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As gun violence escalates, churches wrestle with how to protect worshipers

December 2, 2019

Though the vast majority of active shooter incidents occur in government, military, commercial or educational settings, houses of worship accounted for 4% of 250 active shootings in the U.S. between 2000 and 2017, according to FBI data.

“It’s deeply upsetting that today’s worshipers, regardless of religion, have to contend with the very real possibility of an armed intruder,” said Rick Poirier, president and CEO of Church Mutual Insurance Company in Merrill, Wisconsin.

In its recently released, first-ever survey on safety and security in houses of worship — “The Church Mutual House of Worship Safety and Security Study” — 51% of those surveyed feared armed intruders in places of worship, surpassing fear of natural disasters, cyber-security breaches and even sexual misconduct as the top safety issues.

The Rev. Cynthia Betz-Bogoly involves first responders Wayne Tention, left, and her husband, Russell, right, in helping to educate her congregation on safety. DJ Roos

Clergy like the Rev. Caitlan Quinn Gartland, an associate pastor at the Presbyterian Church of Chestertown in Chestertown, Maryland, acknowledge that there is a growing urgency for churches to take steps against an active shooter. The pastor also acknowledges that churches are wrestling with the best way to do that.

In late 2018, leaders of The Presbyterian Church at Woodbury in Woodbury, New Jersey, learned about an FBI active shooter training in Philadelphia. The decision to attend was not difficult. The pastor’s wife is a teacher, so responding to an active shooter is top of mind in the Oehler household. And while there haven’t been any major safety concerns in the almost 300 years of the church’s existence — The Presbyterian Church at Woodbury celebrates three centuries of ministry in 2021 — the church is located downtown in the county seat of Gloucester County. “We have a lot of different people coming and going,” Oehler said.

The trustees left the active shooter training with a “big packet of info,” Oehler said. Among the safety procedures suggested was to redirect how folks enter the building on Sunday mornings. As with many old structures, there are often several entry points. It’s important to have only one entrance used so that traffic can be monitored.

The trustees are also working on an evacuation plan. This is in response to the first course of action they learned in the active shooter training: If possible, get out.

The trustees have walked the property, making sure exits are marked clearly and are accessible. The exercise was valuable, as it was discovered that a side-door exit had inadvertently become a closet “crammed with stuff,” Oehler said.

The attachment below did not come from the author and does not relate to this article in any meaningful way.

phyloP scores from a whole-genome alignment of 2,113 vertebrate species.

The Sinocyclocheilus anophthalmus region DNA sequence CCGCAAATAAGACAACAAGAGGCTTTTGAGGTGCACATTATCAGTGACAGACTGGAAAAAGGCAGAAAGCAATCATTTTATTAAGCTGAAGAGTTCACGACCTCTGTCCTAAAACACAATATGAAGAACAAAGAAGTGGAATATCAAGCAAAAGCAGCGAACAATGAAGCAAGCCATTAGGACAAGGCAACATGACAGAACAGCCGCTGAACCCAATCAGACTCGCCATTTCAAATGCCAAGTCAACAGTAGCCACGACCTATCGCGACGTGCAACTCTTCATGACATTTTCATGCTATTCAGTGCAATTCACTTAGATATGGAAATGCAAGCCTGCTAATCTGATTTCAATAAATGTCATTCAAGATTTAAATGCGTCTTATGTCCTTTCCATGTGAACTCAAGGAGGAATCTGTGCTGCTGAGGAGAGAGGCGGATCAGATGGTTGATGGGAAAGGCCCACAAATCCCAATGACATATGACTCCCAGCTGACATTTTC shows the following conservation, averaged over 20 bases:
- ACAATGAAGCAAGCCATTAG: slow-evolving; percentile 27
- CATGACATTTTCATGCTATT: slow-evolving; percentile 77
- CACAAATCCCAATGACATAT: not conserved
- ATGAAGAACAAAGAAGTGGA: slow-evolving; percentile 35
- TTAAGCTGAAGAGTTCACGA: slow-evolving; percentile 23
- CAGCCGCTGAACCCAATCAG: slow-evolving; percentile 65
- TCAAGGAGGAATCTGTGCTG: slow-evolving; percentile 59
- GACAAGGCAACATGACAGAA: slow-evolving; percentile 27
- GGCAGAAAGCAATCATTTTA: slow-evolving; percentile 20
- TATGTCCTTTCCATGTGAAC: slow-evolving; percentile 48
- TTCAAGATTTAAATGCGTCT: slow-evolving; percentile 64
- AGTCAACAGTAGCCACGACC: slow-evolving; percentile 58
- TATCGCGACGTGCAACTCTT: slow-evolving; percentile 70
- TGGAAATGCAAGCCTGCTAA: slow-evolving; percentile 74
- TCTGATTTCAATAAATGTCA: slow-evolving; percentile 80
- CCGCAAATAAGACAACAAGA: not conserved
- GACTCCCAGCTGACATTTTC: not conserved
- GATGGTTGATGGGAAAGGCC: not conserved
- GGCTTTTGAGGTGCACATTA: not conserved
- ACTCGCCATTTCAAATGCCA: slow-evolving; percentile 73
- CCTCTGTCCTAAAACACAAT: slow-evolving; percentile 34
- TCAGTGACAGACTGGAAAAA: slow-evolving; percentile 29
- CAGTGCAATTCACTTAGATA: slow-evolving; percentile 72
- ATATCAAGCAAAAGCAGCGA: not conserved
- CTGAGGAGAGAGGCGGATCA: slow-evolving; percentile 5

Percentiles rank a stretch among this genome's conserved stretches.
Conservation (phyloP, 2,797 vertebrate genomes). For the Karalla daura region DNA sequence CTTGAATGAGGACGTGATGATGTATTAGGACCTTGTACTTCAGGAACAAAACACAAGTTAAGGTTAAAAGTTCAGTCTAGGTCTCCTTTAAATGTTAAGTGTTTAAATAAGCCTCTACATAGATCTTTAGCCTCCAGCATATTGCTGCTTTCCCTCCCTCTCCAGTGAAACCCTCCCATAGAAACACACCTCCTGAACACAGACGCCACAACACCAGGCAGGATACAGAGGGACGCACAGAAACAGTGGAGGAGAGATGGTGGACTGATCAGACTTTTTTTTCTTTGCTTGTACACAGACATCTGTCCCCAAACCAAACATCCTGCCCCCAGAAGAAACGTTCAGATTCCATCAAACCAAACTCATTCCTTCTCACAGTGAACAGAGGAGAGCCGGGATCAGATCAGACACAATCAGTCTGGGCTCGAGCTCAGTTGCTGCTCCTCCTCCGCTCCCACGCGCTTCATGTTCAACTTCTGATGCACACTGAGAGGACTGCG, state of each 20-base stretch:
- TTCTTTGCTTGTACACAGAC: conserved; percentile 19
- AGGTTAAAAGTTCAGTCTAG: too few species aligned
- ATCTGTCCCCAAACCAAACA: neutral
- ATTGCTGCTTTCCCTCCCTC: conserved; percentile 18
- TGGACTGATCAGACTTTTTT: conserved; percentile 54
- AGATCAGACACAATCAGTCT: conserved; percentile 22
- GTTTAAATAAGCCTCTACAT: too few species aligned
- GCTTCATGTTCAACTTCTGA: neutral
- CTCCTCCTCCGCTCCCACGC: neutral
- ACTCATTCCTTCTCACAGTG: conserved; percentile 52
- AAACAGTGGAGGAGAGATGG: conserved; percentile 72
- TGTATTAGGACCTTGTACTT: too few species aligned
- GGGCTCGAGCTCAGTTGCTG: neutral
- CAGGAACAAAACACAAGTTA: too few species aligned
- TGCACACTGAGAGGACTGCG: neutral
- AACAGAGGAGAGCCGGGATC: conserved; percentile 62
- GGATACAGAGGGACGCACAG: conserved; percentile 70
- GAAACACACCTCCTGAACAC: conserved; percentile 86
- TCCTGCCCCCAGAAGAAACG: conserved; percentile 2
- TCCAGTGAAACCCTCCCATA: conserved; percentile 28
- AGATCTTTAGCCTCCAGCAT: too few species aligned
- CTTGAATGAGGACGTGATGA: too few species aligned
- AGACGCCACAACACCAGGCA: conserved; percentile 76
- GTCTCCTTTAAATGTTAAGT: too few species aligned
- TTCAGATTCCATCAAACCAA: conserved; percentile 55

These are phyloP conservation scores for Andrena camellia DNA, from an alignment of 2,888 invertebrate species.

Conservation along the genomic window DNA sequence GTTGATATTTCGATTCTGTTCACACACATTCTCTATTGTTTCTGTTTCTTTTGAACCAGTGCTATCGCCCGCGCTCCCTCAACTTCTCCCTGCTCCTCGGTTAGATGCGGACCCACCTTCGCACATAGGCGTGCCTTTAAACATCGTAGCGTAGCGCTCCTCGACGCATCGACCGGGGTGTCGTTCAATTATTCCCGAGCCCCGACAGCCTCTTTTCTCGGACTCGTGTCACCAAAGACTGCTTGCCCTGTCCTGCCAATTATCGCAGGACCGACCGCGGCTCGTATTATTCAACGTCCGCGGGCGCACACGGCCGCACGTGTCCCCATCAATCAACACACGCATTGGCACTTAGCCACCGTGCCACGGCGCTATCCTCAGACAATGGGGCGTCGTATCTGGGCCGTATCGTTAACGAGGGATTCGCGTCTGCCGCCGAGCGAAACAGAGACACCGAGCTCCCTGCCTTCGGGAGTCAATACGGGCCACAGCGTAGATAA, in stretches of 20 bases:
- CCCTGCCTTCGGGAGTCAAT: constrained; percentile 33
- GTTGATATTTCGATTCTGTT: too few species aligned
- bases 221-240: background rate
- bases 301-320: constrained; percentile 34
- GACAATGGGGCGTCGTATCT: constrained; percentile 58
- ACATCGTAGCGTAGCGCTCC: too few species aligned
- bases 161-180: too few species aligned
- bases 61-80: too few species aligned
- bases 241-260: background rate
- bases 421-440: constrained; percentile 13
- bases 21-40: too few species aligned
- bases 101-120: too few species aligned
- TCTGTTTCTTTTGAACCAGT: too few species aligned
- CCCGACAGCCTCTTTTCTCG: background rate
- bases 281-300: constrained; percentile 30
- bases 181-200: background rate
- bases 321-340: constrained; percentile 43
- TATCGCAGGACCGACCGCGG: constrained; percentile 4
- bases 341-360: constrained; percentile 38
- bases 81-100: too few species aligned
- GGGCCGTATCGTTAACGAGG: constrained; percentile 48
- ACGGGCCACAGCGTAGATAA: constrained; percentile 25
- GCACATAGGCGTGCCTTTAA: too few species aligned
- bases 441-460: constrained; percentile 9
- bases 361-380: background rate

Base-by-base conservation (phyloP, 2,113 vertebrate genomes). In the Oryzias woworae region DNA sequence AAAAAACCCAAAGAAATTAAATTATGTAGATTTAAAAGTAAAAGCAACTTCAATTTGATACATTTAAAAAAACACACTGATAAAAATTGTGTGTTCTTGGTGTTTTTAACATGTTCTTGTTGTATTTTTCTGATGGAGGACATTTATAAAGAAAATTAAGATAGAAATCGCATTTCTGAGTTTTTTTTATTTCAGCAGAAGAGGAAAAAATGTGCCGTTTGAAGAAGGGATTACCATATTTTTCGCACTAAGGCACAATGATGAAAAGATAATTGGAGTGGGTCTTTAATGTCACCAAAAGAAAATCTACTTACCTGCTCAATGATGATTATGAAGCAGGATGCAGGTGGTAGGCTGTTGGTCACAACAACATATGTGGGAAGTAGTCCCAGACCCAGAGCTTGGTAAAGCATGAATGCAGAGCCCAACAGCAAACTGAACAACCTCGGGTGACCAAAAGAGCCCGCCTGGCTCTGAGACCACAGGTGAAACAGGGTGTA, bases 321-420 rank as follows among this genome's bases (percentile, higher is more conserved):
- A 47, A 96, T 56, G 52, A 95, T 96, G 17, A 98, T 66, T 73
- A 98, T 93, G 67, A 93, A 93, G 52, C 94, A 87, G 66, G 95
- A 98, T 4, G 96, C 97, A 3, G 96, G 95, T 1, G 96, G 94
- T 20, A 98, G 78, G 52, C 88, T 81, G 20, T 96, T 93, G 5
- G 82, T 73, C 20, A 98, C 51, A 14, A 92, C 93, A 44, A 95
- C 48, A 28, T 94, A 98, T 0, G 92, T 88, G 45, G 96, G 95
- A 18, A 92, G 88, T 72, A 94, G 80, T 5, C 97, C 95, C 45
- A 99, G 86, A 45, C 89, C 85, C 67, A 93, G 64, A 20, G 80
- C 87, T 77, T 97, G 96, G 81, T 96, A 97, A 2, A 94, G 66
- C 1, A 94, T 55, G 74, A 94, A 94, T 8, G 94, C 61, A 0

The evacuation plan will address, too, how to assist those with limited mobility, which is especially important with an aging population, the pastor adds.

The Rev. Scott Phillips of Northminster Presbyterian Church in Kansas City, Mo., blesses his flock — and seeks to keep them safe. The church locks its doors on Sunday morning, but that hasn’t tarnished the church’s welcoming reputation. People seem appreciative that their safety is kept in mind, Phillips says. Courtesy of Northminster Presbyterian Church

The other two points of action in an active shooter model is to have a safe space to hide — “make sure meeting rooms or classrooms have blinds on windows and locks that can be locked from the inside,” said Oehler — and the absolute last resort: fight back.

Oehler says that the evacuation plan has become more than an active shooter plan. It will be helpful in other emergency situations, such as a fire. The trustees introduced the plan to the congregation in September. It wasn’t a surprise to them, as the quest for safety has been shared each step of the way on Sunday mornings in a “minute for mission” format. Oehler says these conversations are for transparency and to quench fear.

“We have to drop the anxiety level. It’s time to talk openly about gun safety,” he said. Part of that conversation includes who a potential shooter might be.

An FBI agent told Oehler and his trustees that shooters are often white males between the ages of 25 and 45. And, a shooter could be a disgruntled boyfriend, someone with addiction problems, or someone with a history of domestic violence. That’s why the church needs to be aware of the “problems our people are facing and address them before they boil over into violence,” Oehler added.

While safety experts stress there is not a one-safety-plan-fits-all for churches and each congregation’s context is different, Oehler says one thing should be considered.

“What do we call the space we worship in? We call it a sanctuary,” he said. “Yet that doesn’t mean we don’t take steps to keep it safe.”

Donna Frischknecht Jackson, Editor of Presbyterians Today magazine

Today’s Focus:  Gun Violence

Let us join in prayer for: 

PC(USA) Agencies’ Staff
Michael Marrone, Board of Pensions
Rhonda Martin, Presbyterian Women

Let us pray:

God of the exodus, deliver us from this bondage of violence. Bless our efforts to answer your call to be peacemakers. May we hear your clarion call from the Garden of Gethsemane.

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